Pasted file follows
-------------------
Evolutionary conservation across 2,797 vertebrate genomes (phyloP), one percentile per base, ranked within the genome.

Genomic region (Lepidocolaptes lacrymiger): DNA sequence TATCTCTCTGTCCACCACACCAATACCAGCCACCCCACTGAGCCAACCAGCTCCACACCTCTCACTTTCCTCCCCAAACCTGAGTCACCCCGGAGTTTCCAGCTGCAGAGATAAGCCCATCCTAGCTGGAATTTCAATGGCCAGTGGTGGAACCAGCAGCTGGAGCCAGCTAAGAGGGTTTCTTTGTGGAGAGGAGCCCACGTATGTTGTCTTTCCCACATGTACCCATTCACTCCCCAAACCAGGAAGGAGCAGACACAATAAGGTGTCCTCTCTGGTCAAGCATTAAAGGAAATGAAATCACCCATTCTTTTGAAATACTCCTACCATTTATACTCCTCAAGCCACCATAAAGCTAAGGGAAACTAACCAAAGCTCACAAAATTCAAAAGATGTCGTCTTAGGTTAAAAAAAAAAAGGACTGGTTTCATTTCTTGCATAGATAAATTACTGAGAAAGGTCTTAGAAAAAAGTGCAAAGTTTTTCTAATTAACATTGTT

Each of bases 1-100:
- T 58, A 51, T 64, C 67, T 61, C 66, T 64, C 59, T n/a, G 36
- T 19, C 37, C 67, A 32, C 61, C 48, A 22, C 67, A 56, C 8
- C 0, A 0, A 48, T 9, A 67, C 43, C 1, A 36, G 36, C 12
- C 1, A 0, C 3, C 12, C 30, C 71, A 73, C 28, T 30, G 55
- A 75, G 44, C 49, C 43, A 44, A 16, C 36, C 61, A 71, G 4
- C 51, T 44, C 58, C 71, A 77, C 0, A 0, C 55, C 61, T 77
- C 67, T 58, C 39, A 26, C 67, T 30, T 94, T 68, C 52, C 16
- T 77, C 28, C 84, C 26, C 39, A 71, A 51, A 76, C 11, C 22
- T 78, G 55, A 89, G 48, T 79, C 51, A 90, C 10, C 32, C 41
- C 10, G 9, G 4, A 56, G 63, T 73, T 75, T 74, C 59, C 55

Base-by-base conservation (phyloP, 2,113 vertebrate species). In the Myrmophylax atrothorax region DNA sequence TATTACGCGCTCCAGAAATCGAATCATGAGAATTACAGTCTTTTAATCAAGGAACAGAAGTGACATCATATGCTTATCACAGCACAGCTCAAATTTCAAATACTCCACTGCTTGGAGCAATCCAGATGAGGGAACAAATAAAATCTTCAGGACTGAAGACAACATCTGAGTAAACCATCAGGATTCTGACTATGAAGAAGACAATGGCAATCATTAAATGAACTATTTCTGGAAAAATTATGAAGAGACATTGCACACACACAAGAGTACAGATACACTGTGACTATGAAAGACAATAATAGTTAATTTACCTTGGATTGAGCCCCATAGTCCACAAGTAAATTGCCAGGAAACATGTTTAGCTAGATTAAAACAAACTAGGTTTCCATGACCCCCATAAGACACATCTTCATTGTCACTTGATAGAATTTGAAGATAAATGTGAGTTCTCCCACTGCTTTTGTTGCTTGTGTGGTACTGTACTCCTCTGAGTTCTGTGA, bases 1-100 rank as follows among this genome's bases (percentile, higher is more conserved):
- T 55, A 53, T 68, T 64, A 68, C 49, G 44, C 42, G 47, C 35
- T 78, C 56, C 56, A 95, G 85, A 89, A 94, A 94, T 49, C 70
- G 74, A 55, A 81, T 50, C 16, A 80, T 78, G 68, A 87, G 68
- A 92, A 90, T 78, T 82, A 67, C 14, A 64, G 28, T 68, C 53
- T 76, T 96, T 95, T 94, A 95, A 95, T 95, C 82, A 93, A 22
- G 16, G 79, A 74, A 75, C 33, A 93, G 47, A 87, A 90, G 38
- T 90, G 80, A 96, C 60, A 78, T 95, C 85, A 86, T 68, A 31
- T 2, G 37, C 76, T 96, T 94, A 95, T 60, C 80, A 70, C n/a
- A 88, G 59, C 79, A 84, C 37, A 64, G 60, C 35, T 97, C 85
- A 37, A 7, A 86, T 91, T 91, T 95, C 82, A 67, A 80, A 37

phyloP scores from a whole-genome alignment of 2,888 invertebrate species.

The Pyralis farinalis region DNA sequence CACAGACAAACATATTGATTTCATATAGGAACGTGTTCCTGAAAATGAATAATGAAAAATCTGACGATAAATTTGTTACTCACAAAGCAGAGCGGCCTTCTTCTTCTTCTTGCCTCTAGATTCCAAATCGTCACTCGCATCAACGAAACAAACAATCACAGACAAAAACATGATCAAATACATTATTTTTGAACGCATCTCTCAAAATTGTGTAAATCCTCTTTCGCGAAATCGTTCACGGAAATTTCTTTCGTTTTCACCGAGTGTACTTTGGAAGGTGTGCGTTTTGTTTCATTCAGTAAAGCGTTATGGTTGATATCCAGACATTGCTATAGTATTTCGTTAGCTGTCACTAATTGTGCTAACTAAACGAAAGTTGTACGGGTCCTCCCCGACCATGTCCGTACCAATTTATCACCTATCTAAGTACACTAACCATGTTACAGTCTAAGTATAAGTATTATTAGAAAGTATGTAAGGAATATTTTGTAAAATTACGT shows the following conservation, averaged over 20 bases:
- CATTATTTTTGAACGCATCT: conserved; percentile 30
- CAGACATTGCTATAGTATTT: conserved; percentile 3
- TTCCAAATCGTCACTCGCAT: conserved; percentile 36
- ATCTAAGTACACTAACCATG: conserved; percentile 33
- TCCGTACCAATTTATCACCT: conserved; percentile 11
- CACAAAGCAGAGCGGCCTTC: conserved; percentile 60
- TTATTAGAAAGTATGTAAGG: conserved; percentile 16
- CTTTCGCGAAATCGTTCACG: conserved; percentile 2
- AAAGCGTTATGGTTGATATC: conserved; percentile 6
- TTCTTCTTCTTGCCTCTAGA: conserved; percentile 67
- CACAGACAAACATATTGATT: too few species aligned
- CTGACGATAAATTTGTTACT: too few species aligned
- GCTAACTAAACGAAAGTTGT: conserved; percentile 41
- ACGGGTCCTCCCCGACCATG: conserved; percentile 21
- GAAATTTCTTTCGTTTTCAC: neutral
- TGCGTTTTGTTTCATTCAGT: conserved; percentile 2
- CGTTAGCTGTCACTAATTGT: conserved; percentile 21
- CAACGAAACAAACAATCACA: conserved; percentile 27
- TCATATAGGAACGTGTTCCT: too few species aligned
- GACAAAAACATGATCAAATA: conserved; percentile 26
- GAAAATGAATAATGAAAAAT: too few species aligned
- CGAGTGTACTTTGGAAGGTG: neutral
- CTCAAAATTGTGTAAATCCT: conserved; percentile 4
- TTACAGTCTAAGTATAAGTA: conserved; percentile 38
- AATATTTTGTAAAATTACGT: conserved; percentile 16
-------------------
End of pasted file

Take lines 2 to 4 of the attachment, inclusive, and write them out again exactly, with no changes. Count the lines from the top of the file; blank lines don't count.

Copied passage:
Genomic region (Lepidocolaptes lacrymiger): DNA sequence TATCTCTCTGTCCACCACACCAATACCAGCCACCCCACTGAGCCAACCAGCTCCACACCTCTCACTTTCCTCCCCAAACCTGAGTCACCCCGGAGTTTCCAGCTGCAGAGATAAGCCCATCCTAGCTGGAATTTCAATGGCCAGTGGTGGAACCAGCAGCTGGAGCCAGCTAAGAGGGTTTCTTTGTGGAGAGGAGCCCACGTATGTTGTCTTTCCCACATGTACCCATTCACTCCCCAAACCAGGAAGGAGCAGACACAATAAGGTGTCCTCTCTGGTCAAGCATTAAAGGAAATGAAATCACCCATTCTTTTGAAATACTCCTACCATTTATACTCCTCAAGCCACCATAAAGCTAAGGGAAACTAACCAAAGCTCACAAAATTCAAAAGATGTCGTCTTAGGTTAAAAAAAAAAAGGACTGGTTTCATTTCTTGCATAGATAAATTACTGAGAAAGGTCTTAGAAAAAAGTGCAAAGTTTTTCTAATTAACATTGTT

Each of bases 1-100:
- T 58, A 51, T 64, C 67, T 61, C 66, T 64, C 59, T n/a, G 36